“The RCMP broke my brain”: Can you be sure it’s broken?
Several days ago I read a news article (Postmedia News, August 25, 2013) in which a high profile member of the RCMP (who has made no secret of being assessed as suffering from PTSD) stated that “The RCMP broke my brain”. If you have a similar “diagnosis” and believe your brain is broken please take pause. Here is some information worth considering (I have included references with this post, just in case you are of a mind to increase your knowledge in an area that is replete with misinformation) :
- Do we know the psychopathology that underlies PTSD?
No, we do not. The use of terms like “diagnosis”, “symptoms”, and “syndromes” and the division of disorders into “diagnostic categories” by psychology/psychiatry constitutes the medicalization of thought and behaviour in the absence of proof that anything medical is occurring (e.g. a broken brain). In addition, the terms have no obvious meaning in light of Woolfolk’s (2001) assertion that while we know what a heart dysfunction is, the concept of behavioural or psychological dysfunction has no clear meaning. In other words, medicine has scientifically based diagnostic tests that follow symptoms, on the surface, to their root causes whereas psychology and psychiatry do not. Mirowsky (1990) added, early, to our understanding by pointing out that symptoms (i.e. your subjective experience) are supposed to be signs that point to something beyond themselves. The signs/symptoms of psychological disorders (including PTSD) point only to the “categories” of disorders in the Diagnostic and Statistical Manual (DSM); and I’m sure you would agree that your symptoms are not caused by words in the DSM through which your care-giver has perceived and organized your complaints.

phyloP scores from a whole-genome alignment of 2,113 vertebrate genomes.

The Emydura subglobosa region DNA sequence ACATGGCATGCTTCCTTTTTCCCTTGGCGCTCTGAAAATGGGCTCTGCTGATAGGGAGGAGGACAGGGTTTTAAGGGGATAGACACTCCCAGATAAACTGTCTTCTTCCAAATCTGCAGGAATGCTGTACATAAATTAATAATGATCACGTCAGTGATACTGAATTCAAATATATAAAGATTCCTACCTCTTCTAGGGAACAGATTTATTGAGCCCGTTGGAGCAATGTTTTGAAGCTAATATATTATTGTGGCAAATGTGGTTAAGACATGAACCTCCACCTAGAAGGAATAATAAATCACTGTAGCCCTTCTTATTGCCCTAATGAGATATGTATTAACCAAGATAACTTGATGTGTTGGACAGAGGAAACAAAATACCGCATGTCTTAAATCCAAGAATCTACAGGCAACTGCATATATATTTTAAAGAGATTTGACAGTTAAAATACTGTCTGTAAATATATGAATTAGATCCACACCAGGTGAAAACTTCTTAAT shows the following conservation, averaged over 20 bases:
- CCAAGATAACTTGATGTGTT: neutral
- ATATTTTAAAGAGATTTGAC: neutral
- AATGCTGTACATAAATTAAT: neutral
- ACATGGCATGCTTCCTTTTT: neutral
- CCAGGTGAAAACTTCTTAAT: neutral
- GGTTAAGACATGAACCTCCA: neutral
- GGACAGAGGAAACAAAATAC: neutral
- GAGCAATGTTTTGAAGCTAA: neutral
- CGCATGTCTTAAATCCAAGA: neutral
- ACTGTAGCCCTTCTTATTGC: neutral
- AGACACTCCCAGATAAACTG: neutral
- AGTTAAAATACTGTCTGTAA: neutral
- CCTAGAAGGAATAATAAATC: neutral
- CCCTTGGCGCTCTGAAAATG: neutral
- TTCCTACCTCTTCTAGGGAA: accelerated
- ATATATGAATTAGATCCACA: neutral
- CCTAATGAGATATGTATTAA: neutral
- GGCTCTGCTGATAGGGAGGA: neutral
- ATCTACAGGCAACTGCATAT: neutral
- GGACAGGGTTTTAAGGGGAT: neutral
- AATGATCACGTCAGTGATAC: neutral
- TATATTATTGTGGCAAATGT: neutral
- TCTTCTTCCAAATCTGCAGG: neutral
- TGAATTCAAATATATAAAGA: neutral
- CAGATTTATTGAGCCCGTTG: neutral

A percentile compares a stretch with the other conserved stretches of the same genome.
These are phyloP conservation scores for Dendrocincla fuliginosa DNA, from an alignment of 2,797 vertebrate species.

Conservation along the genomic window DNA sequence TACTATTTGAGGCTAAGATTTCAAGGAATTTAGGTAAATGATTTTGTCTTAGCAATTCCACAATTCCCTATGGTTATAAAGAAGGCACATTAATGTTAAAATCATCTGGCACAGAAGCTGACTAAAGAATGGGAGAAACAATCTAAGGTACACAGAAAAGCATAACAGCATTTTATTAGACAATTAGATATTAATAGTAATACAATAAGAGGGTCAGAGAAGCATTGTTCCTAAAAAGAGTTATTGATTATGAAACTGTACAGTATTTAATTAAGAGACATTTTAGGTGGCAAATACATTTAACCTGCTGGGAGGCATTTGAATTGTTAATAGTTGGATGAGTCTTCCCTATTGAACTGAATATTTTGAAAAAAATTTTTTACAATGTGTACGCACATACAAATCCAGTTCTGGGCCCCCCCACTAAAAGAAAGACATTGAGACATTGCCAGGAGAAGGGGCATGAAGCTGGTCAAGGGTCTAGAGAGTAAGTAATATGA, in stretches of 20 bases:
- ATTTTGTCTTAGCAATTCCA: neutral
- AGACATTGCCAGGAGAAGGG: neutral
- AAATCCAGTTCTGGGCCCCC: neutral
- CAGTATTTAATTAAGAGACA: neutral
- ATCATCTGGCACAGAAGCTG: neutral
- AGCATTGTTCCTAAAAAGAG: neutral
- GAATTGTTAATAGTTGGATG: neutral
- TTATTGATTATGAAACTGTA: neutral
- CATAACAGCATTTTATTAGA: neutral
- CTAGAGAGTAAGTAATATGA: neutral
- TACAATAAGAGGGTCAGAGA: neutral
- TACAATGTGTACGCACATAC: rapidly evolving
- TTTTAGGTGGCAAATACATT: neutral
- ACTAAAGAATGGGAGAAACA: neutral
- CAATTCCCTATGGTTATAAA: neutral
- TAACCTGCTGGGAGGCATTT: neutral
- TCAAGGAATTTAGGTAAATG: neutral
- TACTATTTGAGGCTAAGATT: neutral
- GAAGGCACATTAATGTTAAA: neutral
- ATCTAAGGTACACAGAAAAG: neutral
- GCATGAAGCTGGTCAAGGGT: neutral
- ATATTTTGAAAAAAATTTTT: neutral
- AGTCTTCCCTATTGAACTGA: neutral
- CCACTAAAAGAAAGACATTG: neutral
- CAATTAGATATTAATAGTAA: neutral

Moreover, Benight (2012) in an article focused on assisting us to see beyond the current research paradigm, points out how most of the work in the area of traumatic stress focuses on either the risk factors that precede a post traumatic response, or the specific symptoms that follow a potentially traumatic exposure. We know very little about the dynamics of the psychopathology that happens in between (e.g. a broken brain?).
Finally, the near obsession with PTSD in both the lay and professional literatures has tended to overlook the wide diversity of responses that individuals exhibit following a potentially traumatic event. For example, PTSD often occurs along with other types of psychopathology, most frequently depression. How these two may interact over time is poorly understood; not enough study has been done to choose among competing explanations. Do depression and PTSD originate from the same source (e.g. Breslau, et al., 2000) or does depression arise subsequent to PTSD as a response to the failure to get well (e.g. Gilboa-Schechtman & Foa, 2001)? It is also plausible that depressive thinking may precede, and in some cases contribute to, the cause of PTSD (Bryant & Guthrie, 2007).
So to be very blunt, while I understand what the RCMP member was trying to say, the only thing you accomplish by erroneously accusing the Force of breaking your brain, is to provide them with a wrongheaded reason to dismiss you!
- Is PTSD a discrete clinical “category”?